The strong winter winds shake the sapling down to the utmost ramifications of its roots; and it is that shaking, that testing that the young tree gets, that enables it to break up the soil round the roots and get ready for the underground growth of the spring, when above the ground the fresh leaves and twigs appear. The process is going on beneath the surface and even the winter winds prepare the ground for the strengthening and establishment and settlement of that tree in the site where it has been placed.
We still listen to James and he tells us that the trying of our faith "works patience," and patience, as you know, has in it the thought of endurance. It is the testing of your faith that works endurance. God permits the trials to come upon us in order that we may be tested, and patience having worked her perfect work we may be perfect — that is, carried to completion — and entire, wanting nothing. The common notion is that temptations and testings and trials are merely dreadful weights. We say, if only I were not tied down by these difficulties what a good kind Christian I could be. But again I have had to revise my thoughts on that subject. I discovered after all I was not right.
A little lad flies his kite in the March winds. It goes soaring into the sky and here he is down beneath. He has hold of the cord and if you could give that kite a mouth it might reason plausibly to itself after this fashion. "Look how well I am flying and, mark you, doing all this in spite of the aggravating circumstance that that stupid little youth continually hangs on to the end of the string. I don't know what it is for. I know why I have a tail and little side wings, but that string is the trouble, and that idiotic child hanging on the string. Does he think I am going to lift him as well as myself in the wind? Seeing I fly so well under this handicap, I think I could fly up and hit yonder moon if only I got free. What could I not do if I were not tied down in this foolish way?" Then the little lad is inattentive for a moment, the string goes slack, and the kite going up again with a jerk, the string snaps. The kite goes wobbling down and down, and gets tangled in the telegraph wires or the old oak. A poor, sorry thing it looks. Supposing the kite could speak what would it say now? It would have to revise its thinking and say, "Well, well, I never! The very thing I thought was keeping me down was keeping me up."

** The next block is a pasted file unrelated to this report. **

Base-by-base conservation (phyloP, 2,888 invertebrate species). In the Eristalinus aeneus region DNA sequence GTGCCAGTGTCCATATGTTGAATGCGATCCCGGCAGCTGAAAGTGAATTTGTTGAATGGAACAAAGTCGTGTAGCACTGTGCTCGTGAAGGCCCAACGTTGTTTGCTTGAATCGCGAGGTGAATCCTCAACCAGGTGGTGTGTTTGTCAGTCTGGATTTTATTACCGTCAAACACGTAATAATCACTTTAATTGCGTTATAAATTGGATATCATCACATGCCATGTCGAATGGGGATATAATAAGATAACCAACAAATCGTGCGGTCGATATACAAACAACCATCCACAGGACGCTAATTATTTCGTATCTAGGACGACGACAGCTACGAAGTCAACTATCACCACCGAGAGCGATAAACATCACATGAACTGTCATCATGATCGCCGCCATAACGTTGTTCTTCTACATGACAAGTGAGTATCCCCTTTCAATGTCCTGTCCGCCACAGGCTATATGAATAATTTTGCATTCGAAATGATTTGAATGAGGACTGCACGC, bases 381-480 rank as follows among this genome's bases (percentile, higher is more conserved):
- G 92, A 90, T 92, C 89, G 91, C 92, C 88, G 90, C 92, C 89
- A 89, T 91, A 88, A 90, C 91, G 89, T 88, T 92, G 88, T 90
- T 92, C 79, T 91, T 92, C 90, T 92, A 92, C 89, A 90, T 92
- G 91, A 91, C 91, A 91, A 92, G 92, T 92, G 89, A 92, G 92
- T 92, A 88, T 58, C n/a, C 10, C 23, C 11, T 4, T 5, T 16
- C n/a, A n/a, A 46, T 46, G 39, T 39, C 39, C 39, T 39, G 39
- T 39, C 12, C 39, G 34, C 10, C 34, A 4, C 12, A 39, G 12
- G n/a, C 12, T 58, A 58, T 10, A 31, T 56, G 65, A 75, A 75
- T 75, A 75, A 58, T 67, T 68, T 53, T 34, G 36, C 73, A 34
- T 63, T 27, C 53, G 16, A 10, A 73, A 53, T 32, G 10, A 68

My little parable is not an original one. I have heard it used before and I have used it myself before, but it is a good one. It is the trials, the testings, the awkward circumstances you and I have to face that are God's education for us. We are learning what God can do for us in the midst of those temptations. We have an opportunity of gaining an experience we are never going to get in all the golden days of heaven.